This attitude doesn’t suggest that we won’t get things done, but rather that our agendas can prevent us from effectively meeting the dynamic and changing realities that we face. With non-striving we stay with the moment to moment unfolding of life, without being attached to the outcome in a way that blinds us to the present. When you think of what you really have control over, it exists in the present. Constantly focusing on the future or past and wanting the current experience to be different than what it actually is can add tension. In meditation you’re not trying to achieve a special state or feel any particular – approaching meditation in a goal-oriented way can actually detract from your efforts.

Try it: Prepare as much as makes sense and then at some point put that aside and interact directly with the information that is available in the present moment. This supports the process of emergence.

6. Acceptance

Acceptance is an active recognition that things are the way they are. This doesn’t mean that you have to like what is taking place or how you feel. Healing is most effectively enacted from a starting point of accepting what is here now. This allows us to really understand what we are working with, so that our efforts are deliberate and informed by wisdom and discernment. Acceptance helps us to determine where we currently stand so that we can then take the next step. This attitude supports us in meeting the full variety of our experience – even the aspects that are not what we wanted.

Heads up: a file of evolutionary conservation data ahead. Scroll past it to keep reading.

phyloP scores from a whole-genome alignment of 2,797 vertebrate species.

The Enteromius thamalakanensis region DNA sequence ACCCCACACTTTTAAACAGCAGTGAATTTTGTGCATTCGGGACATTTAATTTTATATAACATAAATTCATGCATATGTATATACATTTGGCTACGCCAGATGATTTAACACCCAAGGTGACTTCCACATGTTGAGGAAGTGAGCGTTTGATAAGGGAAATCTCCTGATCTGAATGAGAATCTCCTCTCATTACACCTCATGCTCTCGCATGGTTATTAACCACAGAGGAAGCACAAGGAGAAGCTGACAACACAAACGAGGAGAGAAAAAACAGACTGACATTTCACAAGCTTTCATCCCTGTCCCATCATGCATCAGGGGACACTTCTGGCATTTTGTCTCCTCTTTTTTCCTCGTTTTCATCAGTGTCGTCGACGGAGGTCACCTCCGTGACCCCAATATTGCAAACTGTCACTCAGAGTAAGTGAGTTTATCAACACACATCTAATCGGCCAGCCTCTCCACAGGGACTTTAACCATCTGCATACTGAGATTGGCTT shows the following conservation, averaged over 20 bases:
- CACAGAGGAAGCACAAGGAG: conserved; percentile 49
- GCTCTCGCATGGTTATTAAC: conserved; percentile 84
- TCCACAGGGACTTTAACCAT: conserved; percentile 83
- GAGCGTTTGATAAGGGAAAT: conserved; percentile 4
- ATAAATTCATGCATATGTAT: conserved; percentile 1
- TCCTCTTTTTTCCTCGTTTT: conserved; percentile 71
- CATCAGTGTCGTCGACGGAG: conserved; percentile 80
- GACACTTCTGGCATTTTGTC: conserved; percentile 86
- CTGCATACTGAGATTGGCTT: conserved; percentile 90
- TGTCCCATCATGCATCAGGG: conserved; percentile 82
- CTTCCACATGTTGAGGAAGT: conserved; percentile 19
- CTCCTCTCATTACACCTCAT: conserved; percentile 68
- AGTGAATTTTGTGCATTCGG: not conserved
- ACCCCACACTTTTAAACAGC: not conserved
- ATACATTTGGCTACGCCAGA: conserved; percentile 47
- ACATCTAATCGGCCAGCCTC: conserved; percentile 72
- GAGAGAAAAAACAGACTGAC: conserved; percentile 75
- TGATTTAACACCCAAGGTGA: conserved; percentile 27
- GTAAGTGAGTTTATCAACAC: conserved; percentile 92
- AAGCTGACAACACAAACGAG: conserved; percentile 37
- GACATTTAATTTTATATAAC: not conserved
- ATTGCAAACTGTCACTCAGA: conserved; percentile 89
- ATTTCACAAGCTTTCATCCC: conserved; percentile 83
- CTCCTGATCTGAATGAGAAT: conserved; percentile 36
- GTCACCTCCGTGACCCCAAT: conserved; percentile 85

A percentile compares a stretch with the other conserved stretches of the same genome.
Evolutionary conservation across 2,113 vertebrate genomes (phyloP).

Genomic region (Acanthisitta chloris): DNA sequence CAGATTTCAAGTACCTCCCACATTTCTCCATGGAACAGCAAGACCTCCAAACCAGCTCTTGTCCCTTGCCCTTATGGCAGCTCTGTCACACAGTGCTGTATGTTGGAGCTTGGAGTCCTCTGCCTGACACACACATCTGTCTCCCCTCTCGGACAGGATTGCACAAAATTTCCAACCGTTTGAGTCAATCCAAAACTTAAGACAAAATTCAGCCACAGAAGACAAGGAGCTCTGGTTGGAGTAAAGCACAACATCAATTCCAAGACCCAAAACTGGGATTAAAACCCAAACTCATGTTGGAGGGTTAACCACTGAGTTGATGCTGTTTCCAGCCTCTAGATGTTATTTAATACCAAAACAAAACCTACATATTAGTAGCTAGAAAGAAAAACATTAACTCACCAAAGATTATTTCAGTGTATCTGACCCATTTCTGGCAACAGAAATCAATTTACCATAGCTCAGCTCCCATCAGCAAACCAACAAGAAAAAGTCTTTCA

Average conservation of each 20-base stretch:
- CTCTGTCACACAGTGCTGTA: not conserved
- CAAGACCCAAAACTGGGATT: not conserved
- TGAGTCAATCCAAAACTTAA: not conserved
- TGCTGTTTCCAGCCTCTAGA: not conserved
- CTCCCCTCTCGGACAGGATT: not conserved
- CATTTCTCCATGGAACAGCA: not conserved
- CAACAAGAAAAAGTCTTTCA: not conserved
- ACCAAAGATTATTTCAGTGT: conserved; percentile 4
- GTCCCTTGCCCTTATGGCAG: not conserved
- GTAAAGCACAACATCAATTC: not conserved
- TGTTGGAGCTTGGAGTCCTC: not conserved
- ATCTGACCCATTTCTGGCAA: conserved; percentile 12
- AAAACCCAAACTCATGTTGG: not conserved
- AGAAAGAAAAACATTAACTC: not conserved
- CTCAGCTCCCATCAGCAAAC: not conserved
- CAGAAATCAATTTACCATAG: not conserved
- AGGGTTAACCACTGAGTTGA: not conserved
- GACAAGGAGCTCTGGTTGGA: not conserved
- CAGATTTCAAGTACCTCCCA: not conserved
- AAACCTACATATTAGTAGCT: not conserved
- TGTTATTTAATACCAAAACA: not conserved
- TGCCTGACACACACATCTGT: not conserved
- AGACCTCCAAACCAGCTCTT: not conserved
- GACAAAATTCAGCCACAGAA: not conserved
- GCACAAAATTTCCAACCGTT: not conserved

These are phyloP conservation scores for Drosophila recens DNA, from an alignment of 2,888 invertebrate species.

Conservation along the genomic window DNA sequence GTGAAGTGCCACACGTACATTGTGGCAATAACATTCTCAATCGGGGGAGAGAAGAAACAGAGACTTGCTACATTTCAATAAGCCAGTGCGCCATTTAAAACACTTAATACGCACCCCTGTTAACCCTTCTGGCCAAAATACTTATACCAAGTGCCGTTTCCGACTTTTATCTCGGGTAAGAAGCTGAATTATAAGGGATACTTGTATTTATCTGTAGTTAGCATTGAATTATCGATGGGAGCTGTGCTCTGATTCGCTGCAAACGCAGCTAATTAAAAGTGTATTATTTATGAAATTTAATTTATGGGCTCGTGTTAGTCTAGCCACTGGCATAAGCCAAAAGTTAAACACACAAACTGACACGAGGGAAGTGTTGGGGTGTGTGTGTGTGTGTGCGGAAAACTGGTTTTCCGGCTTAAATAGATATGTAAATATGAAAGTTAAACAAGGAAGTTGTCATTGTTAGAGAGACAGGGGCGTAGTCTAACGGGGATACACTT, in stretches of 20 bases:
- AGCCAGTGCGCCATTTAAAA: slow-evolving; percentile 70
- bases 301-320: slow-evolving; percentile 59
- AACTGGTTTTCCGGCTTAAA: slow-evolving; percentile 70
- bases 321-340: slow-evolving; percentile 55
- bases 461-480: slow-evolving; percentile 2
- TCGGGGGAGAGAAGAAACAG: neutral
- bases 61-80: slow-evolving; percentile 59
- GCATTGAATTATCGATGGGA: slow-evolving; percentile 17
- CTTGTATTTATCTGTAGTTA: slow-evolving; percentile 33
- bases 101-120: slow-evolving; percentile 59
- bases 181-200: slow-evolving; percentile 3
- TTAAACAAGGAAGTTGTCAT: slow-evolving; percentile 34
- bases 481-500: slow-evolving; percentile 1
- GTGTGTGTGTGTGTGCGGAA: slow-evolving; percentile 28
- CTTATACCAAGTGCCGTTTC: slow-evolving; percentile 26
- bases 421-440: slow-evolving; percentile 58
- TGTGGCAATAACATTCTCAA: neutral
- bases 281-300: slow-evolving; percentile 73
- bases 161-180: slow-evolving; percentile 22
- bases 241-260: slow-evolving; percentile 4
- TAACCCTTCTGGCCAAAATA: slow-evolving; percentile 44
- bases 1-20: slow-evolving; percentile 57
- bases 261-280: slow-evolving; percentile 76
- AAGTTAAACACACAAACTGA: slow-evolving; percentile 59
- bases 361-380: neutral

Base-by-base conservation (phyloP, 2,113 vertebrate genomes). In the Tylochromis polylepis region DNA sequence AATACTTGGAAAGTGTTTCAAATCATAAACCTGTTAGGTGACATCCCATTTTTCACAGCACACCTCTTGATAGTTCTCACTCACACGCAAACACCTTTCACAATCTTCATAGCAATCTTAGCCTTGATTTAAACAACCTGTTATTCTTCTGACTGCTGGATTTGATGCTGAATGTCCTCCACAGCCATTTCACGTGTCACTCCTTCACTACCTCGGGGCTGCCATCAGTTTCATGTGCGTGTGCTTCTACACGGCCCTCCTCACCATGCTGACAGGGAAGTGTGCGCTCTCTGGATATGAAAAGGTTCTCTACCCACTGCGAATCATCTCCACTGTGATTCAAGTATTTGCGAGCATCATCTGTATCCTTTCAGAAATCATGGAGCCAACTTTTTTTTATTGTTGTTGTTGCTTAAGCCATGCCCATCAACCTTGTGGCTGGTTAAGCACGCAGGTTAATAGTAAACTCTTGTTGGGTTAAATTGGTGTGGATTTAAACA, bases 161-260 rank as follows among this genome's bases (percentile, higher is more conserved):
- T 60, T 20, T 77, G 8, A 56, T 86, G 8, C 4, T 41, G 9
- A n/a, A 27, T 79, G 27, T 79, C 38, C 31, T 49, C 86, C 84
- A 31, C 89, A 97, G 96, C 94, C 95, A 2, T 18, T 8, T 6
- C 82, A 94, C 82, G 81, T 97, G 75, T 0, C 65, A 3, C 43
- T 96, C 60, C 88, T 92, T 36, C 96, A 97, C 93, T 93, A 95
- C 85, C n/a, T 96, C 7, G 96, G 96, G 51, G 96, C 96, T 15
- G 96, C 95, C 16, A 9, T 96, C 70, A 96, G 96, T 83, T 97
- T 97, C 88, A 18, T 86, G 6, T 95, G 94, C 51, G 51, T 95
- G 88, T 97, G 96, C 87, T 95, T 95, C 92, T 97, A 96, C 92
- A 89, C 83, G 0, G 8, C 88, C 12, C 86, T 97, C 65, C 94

Try it: Notice the tendency of the mind to prefer or want more of what is desirable or you’re afraid to lose, and to push away, avoid or want to fix what is unwanted or uncomfortable. Also notice the tendency to equate pleasant moments with thoughts like “things are going well”, “I’m successful”, “I’m a good person” and unpleasant moments with “I can’t do this”, “I’m ineffective”, “I’m a bad person”. With both pleasant and unpleasant try holding both types of experience equally in an objective attention - not avoiding or indulging. Allow them to be here as long as they are, without needing to identify with, or grasp onto them longer than their natural life span.

7. Letting Go

This attitude involves not getting fixated on or clinging to particular thoughts, emotions, sensations or experiences. In practice, it can be actioned as letting be: allowing things to be as they are and not forcing them to be differently against the evidence. Letting go is the ongoing practice application of acceptance.

Try it: Each time that you notice that you are getting fixated on something or lost in thought, (you will find that there is a difference between being lost in thought and aware that you are thinking), you can gently let go of whatever has grabbed attention, and then move your attention back to anchor on the breath or another neutral point of focus in the present.

Learn about what is and what is not mindfulness